Houses like ours were truly made for the holiday season. I often think of myself as its current caretaker, not the “owner” per se. The story of how we came to buy it and what we’ve done with it is pretty cool.
We live right in the heart of South Minneapolis, in a Victorian farmhouse built in 1886. Well, the original building permit for a barn structure says 1886. The historical records show that it was finished as a homestead in 1894, the basement and foundation were added in 1897, and it was first wired and plumbed in 1907. The place has incredible bones—the original hardwood flooring, banister, and trim are intact, and we’re blessed with a wraparound, screened-in porch that serves as our outdoor living room and bedroom during the summer months. We used to rent half a duplex up the block, and jumped at the opportunity when the previous occupant put up a “for sale by owner” sign.
Even prior to buying the house, Jaxon and I have always put time into decorating for the holidays. It’s one of those rituals, though a lot of work, that feeds both of our creative outlets and reminds us that another year together has just passed. Since he owns all of his late grandparents’ antique ornaments and a whole lot of Eastern European glass ornaments from before the fall of the Berlin Wall, my partner has the ability to make Christmas trees that cause Macy’s to weep in shame. Throw in the TV showing a roaring fire in our fireplace, and the charm factor goes sky high this time of year.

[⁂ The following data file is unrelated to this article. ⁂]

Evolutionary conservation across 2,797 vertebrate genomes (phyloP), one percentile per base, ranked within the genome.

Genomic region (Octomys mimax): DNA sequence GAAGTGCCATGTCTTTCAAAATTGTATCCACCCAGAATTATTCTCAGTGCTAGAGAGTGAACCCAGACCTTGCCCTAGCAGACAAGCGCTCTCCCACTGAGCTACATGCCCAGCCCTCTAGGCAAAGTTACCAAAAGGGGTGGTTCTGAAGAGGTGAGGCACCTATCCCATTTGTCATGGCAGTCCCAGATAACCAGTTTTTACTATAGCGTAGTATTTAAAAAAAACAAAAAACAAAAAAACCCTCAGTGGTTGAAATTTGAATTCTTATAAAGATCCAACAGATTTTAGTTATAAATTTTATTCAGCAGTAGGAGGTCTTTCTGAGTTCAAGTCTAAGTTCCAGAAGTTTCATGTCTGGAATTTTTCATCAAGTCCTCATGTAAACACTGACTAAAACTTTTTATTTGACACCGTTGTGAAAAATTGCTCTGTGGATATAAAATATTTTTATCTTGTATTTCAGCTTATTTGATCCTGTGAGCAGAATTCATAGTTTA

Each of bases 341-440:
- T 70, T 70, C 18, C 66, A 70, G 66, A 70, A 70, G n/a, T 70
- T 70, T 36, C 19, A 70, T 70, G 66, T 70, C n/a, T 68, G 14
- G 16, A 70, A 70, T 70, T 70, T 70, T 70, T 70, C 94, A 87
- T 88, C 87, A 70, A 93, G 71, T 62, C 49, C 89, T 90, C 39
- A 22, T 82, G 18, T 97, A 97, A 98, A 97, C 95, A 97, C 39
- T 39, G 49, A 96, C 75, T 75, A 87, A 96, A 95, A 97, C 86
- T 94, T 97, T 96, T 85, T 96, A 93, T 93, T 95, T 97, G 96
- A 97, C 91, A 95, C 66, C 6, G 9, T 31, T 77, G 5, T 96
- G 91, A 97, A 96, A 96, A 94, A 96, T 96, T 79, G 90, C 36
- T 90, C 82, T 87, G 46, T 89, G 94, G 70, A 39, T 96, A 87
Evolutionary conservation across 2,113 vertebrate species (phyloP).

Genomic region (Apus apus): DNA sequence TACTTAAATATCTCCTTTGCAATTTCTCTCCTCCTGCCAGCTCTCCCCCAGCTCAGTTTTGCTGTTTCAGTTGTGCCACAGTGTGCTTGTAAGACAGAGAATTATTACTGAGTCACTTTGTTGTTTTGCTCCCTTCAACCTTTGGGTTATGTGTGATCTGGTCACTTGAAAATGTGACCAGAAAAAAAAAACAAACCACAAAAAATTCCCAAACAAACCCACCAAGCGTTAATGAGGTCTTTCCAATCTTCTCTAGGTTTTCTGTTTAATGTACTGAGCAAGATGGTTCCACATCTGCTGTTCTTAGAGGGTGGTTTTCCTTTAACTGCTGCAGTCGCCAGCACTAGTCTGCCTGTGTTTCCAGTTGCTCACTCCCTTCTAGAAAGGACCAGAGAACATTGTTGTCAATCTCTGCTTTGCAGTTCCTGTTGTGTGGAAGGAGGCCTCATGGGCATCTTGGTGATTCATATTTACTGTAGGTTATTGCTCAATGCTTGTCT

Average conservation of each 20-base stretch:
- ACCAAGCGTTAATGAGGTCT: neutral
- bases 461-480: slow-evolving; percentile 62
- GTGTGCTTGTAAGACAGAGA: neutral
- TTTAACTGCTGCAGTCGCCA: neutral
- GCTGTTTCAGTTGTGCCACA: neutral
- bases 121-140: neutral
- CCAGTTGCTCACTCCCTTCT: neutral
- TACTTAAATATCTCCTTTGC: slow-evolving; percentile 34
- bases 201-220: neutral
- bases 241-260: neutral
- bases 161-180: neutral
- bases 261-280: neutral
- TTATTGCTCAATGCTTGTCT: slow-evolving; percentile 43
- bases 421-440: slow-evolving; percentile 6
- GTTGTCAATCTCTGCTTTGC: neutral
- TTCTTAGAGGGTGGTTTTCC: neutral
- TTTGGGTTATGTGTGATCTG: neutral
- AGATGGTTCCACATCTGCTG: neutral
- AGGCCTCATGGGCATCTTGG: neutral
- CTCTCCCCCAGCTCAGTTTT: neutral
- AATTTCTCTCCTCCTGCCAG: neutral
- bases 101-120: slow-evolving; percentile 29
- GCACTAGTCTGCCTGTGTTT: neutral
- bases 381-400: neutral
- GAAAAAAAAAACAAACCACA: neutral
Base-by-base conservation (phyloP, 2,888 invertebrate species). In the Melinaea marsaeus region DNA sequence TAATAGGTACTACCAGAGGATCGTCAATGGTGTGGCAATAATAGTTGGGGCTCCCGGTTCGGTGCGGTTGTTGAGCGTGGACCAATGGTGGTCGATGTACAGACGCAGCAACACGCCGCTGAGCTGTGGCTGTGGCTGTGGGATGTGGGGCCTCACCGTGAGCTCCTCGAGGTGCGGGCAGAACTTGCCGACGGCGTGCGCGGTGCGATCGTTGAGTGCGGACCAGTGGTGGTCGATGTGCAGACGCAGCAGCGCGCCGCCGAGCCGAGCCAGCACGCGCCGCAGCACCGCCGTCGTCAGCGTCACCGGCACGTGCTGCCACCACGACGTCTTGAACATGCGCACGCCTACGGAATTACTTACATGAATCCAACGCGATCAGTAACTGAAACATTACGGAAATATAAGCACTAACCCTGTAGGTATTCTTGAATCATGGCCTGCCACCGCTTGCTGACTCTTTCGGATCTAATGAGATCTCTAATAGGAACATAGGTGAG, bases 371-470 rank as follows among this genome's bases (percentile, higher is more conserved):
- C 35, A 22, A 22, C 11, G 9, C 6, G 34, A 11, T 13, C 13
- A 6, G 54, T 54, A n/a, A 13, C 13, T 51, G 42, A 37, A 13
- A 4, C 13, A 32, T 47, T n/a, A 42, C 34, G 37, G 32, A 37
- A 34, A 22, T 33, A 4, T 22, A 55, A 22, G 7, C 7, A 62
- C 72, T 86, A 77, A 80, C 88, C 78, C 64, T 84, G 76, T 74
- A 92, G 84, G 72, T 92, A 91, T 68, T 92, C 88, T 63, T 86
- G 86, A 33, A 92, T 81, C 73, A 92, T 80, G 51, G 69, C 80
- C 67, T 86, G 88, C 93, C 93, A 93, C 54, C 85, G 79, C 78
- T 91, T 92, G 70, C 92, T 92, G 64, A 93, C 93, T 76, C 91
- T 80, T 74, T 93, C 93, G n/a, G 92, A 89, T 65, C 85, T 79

The dining room tree is our “red, gold, and green” theme, very homespun with more woodland ornaments. The living room tree is shinier and has a mid-century modern feel to it. This year we added in some strings of the class big bulbs, just to heighten the nostalgia. Here are some pictures.
Our mid-century modern tree.
Red, gold, and green!
Note the nostalgic light bulbs.
Note the more homespun ornaments.
Periodically one of these ends up on our bookshelf or buffet. Good for meditating!
Also, here’s a link to the Minneapolis Star Tribune’s feature on the house from a few years ago: http://www.startribune.com/lifestyle/homegarden/37505914.html